Ontario Sex Offender Registry
The Ontario Sex Offender Registry (OSOR) is also known as “Christopher’s Law.”
The History of OSOR
Christopher’s Law was created in the aftermath of an abduction and murder of an 11-year-old named Christopher Stephenson by a convicted sex offender. It was after this event, that the Solicitor General of Canada, Ontario Ministry of the Solicitor General, police, and other appropriate bodies agreed to establish a registry of convicted, high-risk, and dangerous offenders.
The purpose was to deter repeat sex offenses from happening. This registry would require these offenders to be listed and categorized based on the regions in which they live in. Studies have shown that in most child abduction cases, the offender and the victim’s initial contact occurs a quarter mile from the victim’s last location. Thus, by having them registered in a directy based on region, investigators are able to investigate, monitor, and locate sex offenders more easily.
Who must register?
Any person who is resident in Ontario and has been:
- Convicted anywhere in Canada of a “sex offence” as defined in Christopher’s Law
- Found not criminally responsible (NCR) for a “sex offence” by reason of mental disorder and given an absolute or conditional discharge
- Made subject to an obligation to report under the federal Sex Offender Information Registration Act and the related Criminal Code provisions in relation to a secondary offence (e.g. murder)
- Made subject to a reporting obligation under the federal Sex Offender Information Registration Act and the related Criminal Code provisions (Form 54) in relation to a conviction for an offence outside of Canada that is determined to be equivalent to a sex offence in Canada
- Made subject to an obligation under section 36.1 of the International Transfer of Offenders Act (Form 1)
The above would also apply to young persons who are resident in Ontario if they were convicted of a “sex offence” and tried or sentenced as an adult for that offense.
An offender has a reporting obligation of:
- 10 years – if the maximum sentence is less than 10 years and conviction is for only one sex offence
- Life – if convicted of more than one sex offence or a single offence for which the maximum sentence is more than 10 years
Penalties for non-compliance
- A fine not more than $25,000; and/or imprisonment of not more than one year (or both)
- A fine not more than $25,000; and/or imprisonment not more than two years less a day (or both)
Offender reporting requirements
Any offender convicted of a criteria sex offence must register in person with their local police jurisdiction;
Initially within seven days:
- After completing a custodial sentence for the offence
- Upon conviction, if not given custodial sentence for the offence
- After being found NCR due to mental disorder and given an absolute or conditional discharge for the offence
- After becoming subject to an obligation under section 490.02901 CC (Form 54)
- After becoming subject to an obligation under section 36.1 of the International Transfer of Offenders Act (Form 1)
Subsequently an offender must register within seven days:
- After any change of address
- After becoming a resident of Ontario
- After changing a given or surname
- If outside of Ontario when required to report, after the offender returns to Ontario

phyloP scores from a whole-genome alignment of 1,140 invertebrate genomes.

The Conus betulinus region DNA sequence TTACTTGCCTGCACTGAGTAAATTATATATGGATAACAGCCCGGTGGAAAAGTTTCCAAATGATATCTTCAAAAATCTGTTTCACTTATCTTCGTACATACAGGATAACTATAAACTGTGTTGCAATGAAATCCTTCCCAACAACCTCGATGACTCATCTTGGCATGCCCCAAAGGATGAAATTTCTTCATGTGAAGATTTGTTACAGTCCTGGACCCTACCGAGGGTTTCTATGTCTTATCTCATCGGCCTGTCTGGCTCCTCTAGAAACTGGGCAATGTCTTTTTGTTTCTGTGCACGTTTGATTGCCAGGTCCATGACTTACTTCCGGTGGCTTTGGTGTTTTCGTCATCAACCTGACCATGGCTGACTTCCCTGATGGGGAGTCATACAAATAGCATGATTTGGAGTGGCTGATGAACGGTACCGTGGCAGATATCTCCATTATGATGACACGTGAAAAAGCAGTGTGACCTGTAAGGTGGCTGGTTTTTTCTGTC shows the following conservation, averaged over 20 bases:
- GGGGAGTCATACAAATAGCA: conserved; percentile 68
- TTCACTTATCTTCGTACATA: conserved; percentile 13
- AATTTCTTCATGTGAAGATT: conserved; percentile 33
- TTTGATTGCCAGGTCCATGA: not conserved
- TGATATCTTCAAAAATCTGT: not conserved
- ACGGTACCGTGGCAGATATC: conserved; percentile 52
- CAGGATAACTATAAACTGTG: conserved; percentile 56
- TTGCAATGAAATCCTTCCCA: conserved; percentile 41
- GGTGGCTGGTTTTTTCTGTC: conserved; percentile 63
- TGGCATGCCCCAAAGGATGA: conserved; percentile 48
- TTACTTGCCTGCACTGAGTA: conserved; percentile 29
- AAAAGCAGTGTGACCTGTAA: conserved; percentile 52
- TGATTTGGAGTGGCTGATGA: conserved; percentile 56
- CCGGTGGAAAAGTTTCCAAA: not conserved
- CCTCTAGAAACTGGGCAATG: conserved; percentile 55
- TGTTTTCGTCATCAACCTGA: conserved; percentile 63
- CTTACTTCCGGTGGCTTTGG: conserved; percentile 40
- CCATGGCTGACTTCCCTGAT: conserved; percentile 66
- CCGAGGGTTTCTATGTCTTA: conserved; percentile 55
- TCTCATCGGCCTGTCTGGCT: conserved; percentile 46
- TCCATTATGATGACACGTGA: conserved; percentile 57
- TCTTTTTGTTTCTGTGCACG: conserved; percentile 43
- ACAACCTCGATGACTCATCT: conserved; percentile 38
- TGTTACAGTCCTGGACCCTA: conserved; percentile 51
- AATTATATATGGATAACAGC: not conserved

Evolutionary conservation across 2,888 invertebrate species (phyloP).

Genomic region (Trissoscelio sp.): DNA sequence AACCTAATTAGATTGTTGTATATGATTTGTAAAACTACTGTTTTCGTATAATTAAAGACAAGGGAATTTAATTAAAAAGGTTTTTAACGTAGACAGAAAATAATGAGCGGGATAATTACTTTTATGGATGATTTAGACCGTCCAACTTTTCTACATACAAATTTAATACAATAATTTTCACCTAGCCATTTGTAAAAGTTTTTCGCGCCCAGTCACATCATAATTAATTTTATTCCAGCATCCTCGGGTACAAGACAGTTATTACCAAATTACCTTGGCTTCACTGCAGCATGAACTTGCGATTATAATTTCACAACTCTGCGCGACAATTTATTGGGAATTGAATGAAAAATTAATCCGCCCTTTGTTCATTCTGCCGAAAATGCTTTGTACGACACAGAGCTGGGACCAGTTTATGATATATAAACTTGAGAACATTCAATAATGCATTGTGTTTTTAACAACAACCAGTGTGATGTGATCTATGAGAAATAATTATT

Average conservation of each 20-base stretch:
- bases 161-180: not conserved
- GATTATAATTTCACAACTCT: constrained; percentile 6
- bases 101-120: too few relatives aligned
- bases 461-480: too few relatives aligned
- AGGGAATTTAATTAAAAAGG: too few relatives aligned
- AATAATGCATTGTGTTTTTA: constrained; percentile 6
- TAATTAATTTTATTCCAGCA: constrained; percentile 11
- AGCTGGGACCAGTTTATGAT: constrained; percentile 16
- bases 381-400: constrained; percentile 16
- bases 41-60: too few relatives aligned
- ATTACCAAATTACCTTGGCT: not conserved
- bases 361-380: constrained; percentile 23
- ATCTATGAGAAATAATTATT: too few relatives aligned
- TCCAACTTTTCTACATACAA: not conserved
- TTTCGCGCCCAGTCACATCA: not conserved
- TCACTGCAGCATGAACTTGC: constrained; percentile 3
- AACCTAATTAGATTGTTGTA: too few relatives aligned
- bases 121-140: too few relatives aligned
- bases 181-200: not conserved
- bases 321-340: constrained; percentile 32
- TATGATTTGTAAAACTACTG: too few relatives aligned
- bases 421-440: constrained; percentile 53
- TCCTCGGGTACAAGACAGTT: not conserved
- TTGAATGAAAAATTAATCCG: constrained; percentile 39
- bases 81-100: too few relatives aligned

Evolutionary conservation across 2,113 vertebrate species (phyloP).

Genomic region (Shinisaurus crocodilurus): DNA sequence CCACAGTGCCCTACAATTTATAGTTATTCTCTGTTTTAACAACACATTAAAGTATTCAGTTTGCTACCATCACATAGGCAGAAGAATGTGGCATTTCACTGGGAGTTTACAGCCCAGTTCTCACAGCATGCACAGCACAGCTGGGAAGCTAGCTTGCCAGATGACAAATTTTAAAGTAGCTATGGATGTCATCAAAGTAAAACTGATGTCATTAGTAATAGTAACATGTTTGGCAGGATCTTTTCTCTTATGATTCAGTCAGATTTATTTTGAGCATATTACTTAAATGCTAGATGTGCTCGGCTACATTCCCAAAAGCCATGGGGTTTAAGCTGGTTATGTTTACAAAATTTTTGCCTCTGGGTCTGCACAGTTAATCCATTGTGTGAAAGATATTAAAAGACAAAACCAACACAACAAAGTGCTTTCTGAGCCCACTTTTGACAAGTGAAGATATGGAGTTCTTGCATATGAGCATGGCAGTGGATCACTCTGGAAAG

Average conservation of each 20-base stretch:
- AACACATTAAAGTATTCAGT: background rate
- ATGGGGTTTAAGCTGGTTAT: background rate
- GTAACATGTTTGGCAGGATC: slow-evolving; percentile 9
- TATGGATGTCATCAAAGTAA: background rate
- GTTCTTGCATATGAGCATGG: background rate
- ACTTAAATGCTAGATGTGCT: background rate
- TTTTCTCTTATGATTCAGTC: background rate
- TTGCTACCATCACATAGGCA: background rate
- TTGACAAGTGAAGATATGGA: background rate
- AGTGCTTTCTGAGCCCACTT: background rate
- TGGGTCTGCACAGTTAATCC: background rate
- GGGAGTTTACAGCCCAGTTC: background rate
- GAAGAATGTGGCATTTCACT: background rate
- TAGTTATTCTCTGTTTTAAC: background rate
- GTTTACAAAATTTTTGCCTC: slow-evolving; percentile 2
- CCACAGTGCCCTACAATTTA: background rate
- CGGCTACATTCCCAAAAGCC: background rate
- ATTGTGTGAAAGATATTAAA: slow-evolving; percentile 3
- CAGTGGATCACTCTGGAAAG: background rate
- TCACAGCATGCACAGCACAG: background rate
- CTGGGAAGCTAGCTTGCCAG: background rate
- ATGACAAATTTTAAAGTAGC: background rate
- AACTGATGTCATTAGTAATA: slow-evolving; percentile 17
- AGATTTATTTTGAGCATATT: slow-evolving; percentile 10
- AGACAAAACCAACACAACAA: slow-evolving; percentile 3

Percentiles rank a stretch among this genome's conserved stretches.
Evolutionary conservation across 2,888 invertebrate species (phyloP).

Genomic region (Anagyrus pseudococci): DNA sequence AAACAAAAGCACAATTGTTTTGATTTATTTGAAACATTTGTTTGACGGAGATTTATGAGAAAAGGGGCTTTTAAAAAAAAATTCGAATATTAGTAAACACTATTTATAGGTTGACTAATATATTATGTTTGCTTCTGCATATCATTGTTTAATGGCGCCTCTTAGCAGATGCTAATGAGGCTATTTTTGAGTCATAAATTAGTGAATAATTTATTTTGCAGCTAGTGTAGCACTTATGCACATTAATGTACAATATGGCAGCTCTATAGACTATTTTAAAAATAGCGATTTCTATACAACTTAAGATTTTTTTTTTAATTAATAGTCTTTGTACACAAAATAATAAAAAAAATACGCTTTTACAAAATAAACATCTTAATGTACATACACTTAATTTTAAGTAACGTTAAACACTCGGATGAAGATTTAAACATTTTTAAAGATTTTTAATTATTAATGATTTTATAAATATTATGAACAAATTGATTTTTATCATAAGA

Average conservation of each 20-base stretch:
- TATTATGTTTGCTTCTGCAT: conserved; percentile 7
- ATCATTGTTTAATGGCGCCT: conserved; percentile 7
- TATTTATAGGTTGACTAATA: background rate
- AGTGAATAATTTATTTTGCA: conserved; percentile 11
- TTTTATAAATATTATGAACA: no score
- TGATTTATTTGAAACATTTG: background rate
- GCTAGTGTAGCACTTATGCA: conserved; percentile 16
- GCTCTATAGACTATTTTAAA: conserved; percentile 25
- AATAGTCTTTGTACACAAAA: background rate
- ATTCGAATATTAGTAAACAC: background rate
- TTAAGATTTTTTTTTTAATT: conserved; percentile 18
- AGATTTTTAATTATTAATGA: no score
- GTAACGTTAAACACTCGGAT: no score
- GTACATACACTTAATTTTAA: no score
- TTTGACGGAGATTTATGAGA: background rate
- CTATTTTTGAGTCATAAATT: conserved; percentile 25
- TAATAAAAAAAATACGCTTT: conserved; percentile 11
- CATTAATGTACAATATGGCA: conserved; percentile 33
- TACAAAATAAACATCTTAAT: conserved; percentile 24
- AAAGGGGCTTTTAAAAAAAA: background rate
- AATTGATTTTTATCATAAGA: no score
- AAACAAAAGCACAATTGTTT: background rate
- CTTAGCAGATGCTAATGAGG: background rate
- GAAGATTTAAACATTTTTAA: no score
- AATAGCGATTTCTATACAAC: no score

- Seven days prior to ceasing to be a resident of Ontario
Annually between the 11th & 12th month after the offender last reported.
General information about the registry
The OSOR Includes information such as:
- Name – including current, former and any aliases
- Valid proof of identity
- Main and secondary addresses – of any residence, place of employment, education institution attended and volunteer organization attended
- Telephone numbers
- Physical description – including height, weight, build, gender, race, scars/tattoos/birthmarks
- Current and historical photographs of the offender and their scars, marks and tattoos
- Sex offences(s) for which the offender has been convicted
- Any vehicle owned, leased, registered to or regularly driven by the offender.
What are the sex offences to which Christopher’s Law applies?
The following offences are included in the definition of “sex offence” in Christopher’s Law:
- Offence in relation to sexual offences against children
- Sexual interference
- Invitation to sexual touching
- Sexual exploitation (age 14 to under 18)
- Sexual exploitation of person with disability
- Compelling bestiality
- Bestiality in presence of or by a child
- Child pornography (all subsections)
- Access child pornography
- Parent or guardian procuring sexual activity
- Luring a child by means of computer system
- Exposure to person under age 14
- Stupefying or overpowering for the purpose of sexual intercourse
- Living on the avails of prostitution of a person under 18
- Aggravated offence – living on the avails of prostitution of a person under 18
- Obtaining prostitution of person under 18
- Sexual assault
- Sexual assault with a weapon, threats to a third party or causing bodily harm
- Aggravated sexual assault – use of firearm
- Aggravated sexual assault
- Removal of child from Canada
Does the public have access to the OSOR?
The public does not have access to the OSOR. This contributes to a consistently high offender compliance rate resulting in increased accuracy and integrity of the data on the OSOR. This enhances public safety for Ontarians by providing police with the ability to have more accurate information about registered sex offenders.
Police have direct access to the OSOR 24 hours a day, seven days a week, improving their ability to investigate sex-related crimes as well as monitor and locate sex offenders in the community.
Management of the registry
The Ontario Provincial Police (OPP) manages and maintains the OSOR on behalf of the ministry from OPP General Headquarters in Orillia.